Microsoft has ended its pursuit of TikTok’s US business after Chinese parent company ByteDance rejected its bid.
ByteDance is facing a race against time to find a new home for its social media network’s US operations following a promised ban from president Trump. The administration has ordered ByteDance to “divest its ownership” amid concerns over data privacy.
Microsoft stated its interest in purchasing the US operation in early August, but that interest has now waned after its bid was deemed unacceptable.
A statement from Microsoft confirmed this, saying: “ByteDance let us know today they would not be selling TikTok’s US operations to Microsoft. We are confident our proposal would have been good for TikTok’s users, while protecting national security interests.
“To do this, we would have made significant changes to ensure the service met the highest standards for security, privacy, online safety, and combatting disinformation, and we made these principles clear in our August statement. We look forward to seeing how the service evolves in these important areas.”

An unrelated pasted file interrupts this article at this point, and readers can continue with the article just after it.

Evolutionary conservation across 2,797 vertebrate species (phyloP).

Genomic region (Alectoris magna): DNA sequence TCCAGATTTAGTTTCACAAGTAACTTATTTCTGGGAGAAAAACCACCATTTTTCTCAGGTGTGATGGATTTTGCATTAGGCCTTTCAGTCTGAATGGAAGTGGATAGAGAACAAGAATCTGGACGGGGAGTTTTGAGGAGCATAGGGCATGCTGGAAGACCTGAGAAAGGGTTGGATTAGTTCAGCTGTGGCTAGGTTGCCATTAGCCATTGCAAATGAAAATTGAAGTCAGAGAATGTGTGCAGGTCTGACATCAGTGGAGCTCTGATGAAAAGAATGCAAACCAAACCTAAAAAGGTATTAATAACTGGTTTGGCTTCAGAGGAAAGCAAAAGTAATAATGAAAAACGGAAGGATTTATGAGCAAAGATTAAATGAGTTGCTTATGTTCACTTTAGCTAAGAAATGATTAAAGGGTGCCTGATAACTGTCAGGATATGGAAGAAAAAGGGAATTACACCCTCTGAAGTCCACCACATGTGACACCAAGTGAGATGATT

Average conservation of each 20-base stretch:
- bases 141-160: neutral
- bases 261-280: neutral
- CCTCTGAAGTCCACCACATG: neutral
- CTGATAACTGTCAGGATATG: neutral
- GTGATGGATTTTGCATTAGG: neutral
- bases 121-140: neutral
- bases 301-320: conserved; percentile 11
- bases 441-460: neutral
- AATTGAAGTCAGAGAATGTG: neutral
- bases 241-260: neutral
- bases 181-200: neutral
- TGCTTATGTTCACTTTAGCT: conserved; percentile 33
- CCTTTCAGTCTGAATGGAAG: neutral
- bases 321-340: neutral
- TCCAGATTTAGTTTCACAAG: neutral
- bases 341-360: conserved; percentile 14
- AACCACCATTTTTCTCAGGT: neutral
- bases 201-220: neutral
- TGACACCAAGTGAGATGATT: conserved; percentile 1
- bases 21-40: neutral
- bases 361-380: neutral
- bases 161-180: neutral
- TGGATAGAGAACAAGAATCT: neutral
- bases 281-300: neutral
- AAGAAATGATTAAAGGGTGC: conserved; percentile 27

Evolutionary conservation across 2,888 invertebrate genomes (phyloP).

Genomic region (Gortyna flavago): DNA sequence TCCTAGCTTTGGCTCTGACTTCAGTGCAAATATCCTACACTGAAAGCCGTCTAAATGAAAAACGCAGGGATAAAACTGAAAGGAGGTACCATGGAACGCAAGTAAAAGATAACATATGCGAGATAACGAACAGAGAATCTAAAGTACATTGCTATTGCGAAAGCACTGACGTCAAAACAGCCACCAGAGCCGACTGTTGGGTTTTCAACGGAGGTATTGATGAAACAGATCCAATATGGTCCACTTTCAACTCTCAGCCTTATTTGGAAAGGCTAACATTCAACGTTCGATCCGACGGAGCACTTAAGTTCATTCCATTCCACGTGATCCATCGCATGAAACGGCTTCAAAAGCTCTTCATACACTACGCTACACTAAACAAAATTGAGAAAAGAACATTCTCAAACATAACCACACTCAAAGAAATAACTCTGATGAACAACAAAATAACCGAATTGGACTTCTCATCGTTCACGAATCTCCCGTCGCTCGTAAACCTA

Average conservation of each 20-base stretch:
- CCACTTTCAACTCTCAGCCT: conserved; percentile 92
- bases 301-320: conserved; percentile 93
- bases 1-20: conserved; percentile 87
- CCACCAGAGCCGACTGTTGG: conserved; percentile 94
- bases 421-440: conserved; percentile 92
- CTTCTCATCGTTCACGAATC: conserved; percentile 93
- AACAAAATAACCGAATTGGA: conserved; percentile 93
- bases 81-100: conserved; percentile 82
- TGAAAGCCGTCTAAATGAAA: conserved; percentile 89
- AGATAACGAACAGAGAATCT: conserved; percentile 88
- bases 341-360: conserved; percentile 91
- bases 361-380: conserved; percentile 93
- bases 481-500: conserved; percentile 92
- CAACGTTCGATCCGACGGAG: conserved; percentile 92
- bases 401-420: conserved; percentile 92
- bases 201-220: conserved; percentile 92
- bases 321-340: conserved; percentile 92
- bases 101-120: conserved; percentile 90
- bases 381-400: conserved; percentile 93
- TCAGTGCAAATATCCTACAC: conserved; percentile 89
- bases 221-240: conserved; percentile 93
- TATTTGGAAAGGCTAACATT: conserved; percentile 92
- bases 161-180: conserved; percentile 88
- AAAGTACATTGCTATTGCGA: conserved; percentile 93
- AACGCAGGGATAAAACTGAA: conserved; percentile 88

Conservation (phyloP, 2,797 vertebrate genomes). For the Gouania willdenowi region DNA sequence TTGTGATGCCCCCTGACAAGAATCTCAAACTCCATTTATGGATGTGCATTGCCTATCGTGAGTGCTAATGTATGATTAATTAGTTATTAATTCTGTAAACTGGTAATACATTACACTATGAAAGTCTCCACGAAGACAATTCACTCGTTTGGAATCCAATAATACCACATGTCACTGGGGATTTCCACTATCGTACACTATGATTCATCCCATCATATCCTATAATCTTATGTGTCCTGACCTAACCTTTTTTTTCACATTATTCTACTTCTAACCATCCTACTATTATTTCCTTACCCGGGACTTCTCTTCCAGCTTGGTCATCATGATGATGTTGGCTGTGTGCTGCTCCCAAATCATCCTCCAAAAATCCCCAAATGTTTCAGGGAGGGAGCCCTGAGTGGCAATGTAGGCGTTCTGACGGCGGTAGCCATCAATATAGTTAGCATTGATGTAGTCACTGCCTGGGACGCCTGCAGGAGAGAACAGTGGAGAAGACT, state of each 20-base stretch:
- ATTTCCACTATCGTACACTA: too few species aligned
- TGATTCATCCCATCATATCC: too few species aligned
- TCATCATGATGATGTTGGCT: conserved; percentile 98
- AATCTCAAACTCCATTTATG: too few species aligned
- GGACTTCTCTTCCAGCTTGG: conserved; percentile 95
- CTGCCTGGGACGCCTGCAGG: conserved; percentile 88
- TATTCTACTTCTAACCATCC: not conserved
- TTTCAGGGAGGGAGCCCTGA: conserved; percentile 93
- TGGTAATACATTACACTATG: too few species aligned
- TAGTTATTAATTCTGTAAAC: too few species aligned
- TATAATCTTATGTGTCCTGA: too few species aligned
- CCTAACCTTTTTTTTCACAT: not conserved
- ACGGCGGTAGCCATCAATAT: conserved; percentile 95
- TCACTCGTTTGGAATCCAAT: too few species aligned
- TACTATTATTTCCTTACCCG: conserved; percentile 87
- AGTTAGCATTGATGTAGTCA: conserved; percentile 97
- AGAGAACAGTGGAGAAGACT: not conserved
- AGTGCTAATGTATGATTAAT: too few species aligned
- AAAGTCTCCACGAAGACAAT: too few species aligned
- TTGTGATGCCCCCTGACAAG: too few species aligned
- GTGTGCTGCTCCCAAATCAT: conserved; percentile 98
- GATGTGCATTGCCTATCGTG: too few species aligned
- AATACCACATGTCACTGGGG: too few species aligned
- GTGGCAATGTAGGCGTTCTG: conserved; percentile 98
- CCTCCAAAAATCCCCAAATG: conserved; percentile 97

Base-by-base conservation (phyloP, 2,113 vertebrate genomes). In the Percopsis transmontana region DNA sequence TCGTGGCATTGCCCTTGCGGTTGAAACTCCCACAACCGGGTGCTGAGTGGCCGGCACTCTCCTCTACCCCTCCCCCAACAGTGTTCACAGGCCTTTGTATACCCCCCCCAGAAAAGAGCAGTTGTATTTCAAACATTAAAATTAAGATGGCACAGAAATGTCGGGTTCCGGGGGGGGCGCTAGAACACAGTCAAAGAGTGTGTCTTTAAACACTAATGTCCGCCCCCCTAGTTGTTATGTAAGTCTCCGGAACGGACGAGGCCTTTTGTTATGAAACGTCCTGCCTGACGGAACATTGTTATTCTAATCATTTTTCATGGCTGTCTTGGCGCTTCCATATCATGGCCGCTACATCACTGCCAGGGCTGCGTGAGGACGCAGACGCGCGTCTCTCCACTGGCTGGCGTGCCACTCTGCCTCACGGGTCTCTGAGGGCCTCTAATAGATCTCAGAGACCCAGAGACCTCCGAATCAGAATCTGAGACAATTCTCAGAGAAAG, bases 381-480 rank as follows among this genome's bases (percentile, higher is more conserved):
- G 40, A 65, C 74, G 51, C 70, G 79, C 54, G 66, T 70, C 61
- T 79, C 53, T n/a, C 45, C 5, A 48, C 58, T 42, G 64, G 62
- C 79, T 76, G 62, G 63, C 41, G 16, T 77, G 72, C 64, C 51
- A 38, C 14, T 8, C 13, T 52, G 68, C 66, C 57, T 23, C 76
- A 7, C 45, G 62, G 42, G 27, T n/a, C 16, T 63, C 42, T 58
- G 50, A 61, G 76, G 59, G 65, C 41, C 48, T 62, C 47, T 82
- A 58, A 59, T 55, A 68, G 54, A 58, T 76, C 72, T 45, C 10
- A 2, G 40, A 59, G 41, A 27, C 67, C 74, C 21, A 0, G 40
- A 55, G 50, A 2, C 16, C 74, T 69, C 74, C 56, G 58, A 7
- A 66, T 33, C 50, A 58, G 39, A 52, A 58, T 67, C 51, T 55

It is unclear whether this was, as previously reported, a joint bid with retail giant Walmart.
Despite discussions with Twitter and Netflix, Larry Ellison’s enterprise software company Oracle has now emerged as the frontrunner for TikTok. It is believed that Oracle would operate as a cloud services provider for TikTok rather than directly operating the business.
The past month of negative attention from the US government has seemingly undone the previous year of wooing the country by TikTok, and came to a head with the resignation of CEO Kevin Mayer – who joined the firm less than six months prior from Disney.
The Trump administration initially set a 15 September deadline for a deal, but that was extended to 12 November. The app may once again enter Trump’s crosshairs on the general election campaign trail as he continues his strong anti-China rhetoric.